Anti-poverty campaigners have today launched a new campaign calling on the UK Government to scrap the benefit cap, after a survey of people on low incomes and charities found that the policy is causing widespread harm and hardship.
The campaign, called Scrap the Cap, is being coordinated by the Poverty Alliance and is being supported by over 50 organisations including the Church of Scotland, Shelter Scotland and the Trussell Trust. It has been launched after respondents to a Poverty Alliance survey reported that the cap is pushing them into poverty, with the majority of respondents saying that in a normal month they do not have enough money to cover basic household expenses like rent, utilities and food. They also reported significant impacts on their mental health, as well as being forced into using food banks and into borrowing money from friends and family.
Organisations that responded to the survey reported a range of difficulties faced by people that they support, including families who have been evicted from their homes, fallen into problem debt, and who have kept their children off school because they cannot afford the associated costs of school.
Campaigners say that the cap – which places a limit on the amount of means-tested benefit payments an individual or family can receive – locks people, disproportionately lone parents (who are overwhelmingly women) and people from Black and minority ethnic backgrounds, into poverty. They are calling for the urgent removal of the benefit cap – particularly in the face of the ongoing cost of living crisis – and say it would loosen the grip of poverty of thousands of people’s lives in the UK.
Peter Kelly, Director of the Poverty Alliance said:
“Right now, people across this country are facing a cost-of-living crisis. For families and individuals affected by the benefit cap, who are already trapped in the grip of poverty, this crisis is even more acutely felt.
The way the benefit cap is designed means that those who need the highest level of support from the benefit system – such as lone parents with young children, larger families, and people who are not able to work – are the most likely to be affected. The vast majority of these households are exempt from looking for work, meaning they are simply trapped in poverty’s grip, unable to increase their income through employment. This is an injustice that goes against everything our social security system should do.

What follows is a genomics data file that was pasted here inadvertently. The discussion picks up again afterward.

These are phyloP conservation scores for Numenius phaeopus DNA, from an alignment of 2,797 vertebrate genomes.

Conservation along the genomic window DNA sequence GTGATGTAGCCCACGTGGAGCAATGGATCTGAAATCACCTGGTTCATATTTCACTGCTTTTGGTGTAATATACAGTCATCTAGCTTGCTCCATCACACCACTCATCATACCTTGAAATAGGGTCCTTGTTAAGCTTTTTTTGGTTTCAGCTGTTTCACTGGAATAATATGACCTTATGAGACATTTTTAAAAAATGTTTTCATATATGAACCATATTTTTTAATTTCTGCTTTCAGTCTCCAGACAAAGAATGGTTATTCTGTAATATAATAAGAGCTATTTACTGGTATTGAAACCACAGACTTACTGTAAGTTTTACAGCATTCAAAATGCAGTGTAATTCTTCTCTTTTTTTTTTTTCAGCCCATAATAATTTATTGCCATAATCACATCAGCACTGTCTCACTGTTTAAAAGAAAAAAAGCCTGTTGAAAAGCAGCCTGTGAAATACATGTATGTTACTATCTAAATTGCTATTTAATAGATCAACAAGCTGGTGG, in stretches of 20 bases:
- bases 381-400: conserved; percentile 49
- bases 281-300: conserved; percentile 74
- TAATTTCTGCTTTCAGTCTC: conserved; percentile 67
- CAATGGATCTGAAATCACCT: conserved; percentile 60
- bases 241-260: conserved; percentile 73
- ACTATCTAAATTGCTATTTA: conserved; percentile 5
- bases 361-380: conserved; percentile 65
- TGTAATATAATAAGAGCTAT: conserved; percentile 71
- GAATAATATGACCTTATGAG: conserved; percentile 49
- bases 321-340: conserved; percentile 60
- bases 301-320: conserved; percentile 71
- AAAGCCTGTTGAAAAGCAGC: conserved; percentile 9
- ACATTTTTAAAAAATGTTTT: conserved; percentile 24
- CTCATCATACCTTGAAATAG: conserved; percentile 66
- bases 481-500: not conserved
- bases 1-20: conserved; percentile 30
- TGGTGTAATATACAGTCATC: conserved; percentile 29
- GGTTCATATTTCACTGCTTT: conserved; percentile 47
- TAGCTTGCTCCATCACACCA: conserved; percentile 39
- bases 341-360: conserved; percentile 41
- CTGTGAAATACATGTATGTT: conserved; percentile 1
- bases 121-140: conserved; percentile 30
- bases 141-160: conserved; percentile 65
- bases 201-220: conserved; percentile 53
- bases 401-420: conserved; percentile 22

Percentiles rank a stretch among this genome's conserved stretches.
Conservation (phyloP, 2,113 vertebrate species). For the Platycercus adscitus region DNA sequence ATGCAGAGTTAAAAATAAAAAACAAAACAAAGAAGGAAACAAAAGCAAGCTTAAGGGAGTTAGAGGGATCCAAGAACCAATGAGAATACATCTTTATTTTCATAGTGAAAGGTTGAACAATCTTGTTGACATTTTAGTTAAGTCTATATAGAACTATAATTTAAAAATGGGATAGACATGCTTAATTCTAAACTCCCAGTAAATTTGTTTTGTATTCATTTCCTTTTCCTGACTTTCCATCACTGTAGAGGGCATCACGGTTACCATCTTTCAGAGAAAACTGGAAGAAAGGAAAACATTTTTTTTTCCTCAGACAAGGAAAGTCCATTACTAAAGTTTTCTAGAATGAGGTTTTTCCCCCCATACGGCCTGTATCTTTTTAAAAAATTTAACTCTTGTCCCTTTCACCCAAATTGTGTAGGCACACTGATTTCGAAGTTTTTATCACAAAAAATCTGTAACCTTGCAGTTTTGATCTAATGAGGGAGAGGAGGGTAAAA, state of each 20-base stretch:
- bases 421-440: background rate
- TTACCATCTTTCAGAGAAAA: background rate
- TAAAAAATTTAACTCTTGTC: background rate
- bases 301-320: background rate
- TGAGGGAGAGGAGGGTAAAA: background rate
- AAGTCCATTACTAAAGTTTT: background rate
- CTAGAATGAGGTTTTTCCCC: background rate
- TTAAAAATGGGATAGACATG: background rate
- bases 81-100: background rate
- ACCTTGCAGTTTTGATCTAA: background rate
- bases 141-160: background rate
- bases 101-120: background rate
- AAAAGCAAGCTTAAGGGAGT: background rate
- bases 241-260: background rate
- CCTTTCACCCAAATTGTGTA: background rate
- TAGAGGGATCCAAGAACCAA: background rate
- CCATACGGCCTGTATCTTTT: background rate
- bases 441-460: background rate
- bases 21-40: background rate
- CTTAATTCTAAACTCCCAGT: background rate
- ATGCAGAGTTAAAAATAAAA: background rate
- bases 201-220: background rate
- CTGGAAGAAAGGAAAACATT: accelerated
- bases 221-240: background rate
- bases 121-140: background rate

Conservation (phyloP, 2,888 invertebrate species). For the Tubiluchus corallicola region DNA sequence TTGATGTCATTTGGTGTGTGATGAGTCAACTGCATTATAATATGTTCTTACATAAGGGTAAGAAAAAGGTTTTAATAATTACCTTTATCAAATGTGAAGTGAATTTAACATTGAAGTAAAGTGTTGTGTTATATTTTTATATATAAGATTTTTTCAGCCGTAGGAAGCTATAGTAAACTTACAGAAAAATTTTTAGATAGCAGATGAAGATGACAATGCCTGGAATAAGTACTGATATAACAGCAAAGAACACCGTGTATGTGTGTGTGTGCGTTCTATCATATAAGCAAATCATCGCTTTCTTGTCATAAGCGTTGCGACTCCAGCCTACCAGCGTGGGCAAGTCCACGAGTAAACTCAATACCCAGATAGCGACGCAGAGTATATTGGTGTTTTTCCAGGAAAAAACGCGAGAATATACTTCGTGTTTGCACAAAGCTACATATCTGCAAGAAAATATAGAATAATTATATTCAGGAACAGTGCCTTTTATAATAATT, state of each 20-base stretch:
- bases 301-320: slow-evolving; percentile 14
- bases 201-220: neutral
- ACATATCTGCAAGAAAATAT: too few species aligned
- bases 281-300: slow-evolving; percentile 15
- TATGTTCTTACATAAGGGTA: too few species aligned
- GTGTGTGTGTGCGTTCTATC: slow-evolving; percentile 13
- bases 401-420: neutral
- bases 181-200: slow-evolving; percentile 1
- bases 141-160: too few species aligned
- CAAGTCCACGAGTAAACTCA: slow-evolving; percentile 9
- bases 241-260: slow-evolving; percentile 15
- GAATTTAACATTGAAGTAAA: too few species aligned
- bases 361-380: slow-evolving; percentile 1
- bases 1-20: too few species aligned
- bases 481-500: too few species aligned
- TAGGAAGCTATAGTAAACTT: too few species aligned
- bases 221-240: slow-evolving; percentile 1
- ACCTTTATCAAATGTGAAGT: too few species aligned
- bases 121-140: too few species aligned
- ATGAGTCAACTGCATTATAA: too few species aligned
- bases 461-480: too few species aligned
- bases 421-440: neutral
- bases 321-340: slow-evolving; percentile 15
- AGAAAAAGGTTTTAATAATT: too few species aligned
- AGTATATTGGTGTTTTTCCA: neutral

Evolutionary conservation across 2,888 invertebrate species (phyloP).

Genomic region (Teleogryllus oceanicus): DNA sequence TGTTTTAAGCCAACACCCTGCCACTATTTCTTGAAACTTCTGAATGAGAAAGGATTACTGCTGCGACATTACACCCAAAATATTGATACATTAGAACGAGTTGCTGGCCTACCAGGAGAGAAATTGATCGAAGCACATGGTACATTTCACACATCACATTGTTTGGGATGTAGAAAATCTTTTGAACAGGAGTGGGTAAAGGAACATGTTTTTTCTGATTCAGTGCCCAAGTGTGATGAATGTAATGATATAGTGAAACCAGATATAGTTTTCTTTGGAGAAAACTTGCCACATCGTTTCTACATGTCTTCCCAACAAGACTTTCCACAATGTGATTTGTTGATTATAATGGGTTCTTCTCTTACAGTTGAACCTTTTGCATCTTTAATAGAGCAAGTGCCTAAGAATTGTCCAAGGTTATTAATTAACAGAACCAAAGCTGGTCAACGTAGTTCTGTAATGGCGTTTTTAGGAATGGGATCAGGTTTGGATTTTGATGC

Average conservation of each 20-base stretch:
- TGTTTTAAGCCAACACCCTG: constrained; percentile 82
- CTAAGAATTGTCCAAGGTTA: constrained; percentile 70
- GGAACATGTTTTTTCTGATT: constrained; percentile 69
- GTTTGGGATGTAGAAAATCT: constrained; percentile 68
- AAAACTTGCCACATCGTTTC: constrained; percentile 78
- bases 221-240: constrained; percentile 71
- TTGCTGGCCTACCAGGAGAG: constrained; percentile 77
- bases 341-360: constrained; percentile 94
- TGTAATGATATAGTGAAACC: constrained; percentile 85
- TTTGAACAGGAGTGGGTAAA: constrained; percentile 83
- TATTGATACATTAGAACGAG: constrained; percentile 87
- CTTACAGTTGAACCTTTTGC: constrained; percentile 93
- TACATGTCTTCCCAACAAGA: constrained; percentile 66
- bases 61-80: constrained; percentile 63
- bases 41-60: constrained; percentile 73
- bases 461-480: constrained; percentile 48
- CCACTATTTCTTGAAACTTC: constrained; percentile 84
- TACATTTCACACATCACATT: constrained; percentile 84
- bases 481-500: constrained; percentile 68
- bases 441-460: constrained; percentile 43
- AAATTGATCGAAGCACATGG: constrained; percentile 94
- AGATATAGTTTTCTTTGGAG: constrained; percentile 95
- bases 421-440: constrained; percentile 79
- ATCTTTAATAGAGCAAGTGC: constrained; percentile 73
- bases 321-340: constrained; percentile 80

By scrapping the benefit cap, the UK Government would loosen the grip of poverty on the lives of families across the country. It’s just the right thing to do.”
Eilidh Dickson, Policy and Parliamentary Manager at Engender, said:
“Women are disproportionately impacted by the benefit cap, which contributes to women’s inequality and poverty in Scotland. The cap leaves women and their children without enough to live on and has particularly desperate impacts for single parents – more than 90% of whom are women – and women who are survivors of domestic abuse. Engender wholeheartedly supports the campaign to Scrap The Cap and a move towards a social security system that is based on supporting, not punishing, women in Scotland.”
Polly Jones, Head of Scotland at the Trussell Trust, said:
“Lack of income is the key driver of food bank use and we know the benefit cap is forcing many to make impossible choices. No one should be forced to choose between feeding their family or heating their home. The benefit cap is unfair, it’s unjust and it’s forcing people into further hardship. We’re backing the Scrap the Cap campaign because we want to see a social security system that ensures everyone can afford the essentials.”
About the benefit cap:
The benefit cap, which came into effect in April 2013, is a limit on the total amount of means-tested benefit payments an individual or family can receive. As of May 2021, 190,000 households are affected by the cap, receiving on average £55 per week less in support than they would if the cap was not in place.
With some exceptions, the cap affects households claiming benefits where no one works more than 15 hours per week. In practice, the policy affects mostly families with children, the majority of whom are women and those with high housing costs.
Originally, the capped amount reflected the average earned income of a working household’s take-home pay, but by 2017 all new and existing claimants affected by the cap received a new lower amount.
For those affected, social security payments are capped at £20,000 per year for families (outside London), equivalent to £1,666.67 per month.
The cap is implemented through a reduction in either Housing Benefit or Universal Credit, depending on whether the household remain on legacy benefits or have already moved onto Universal Credit.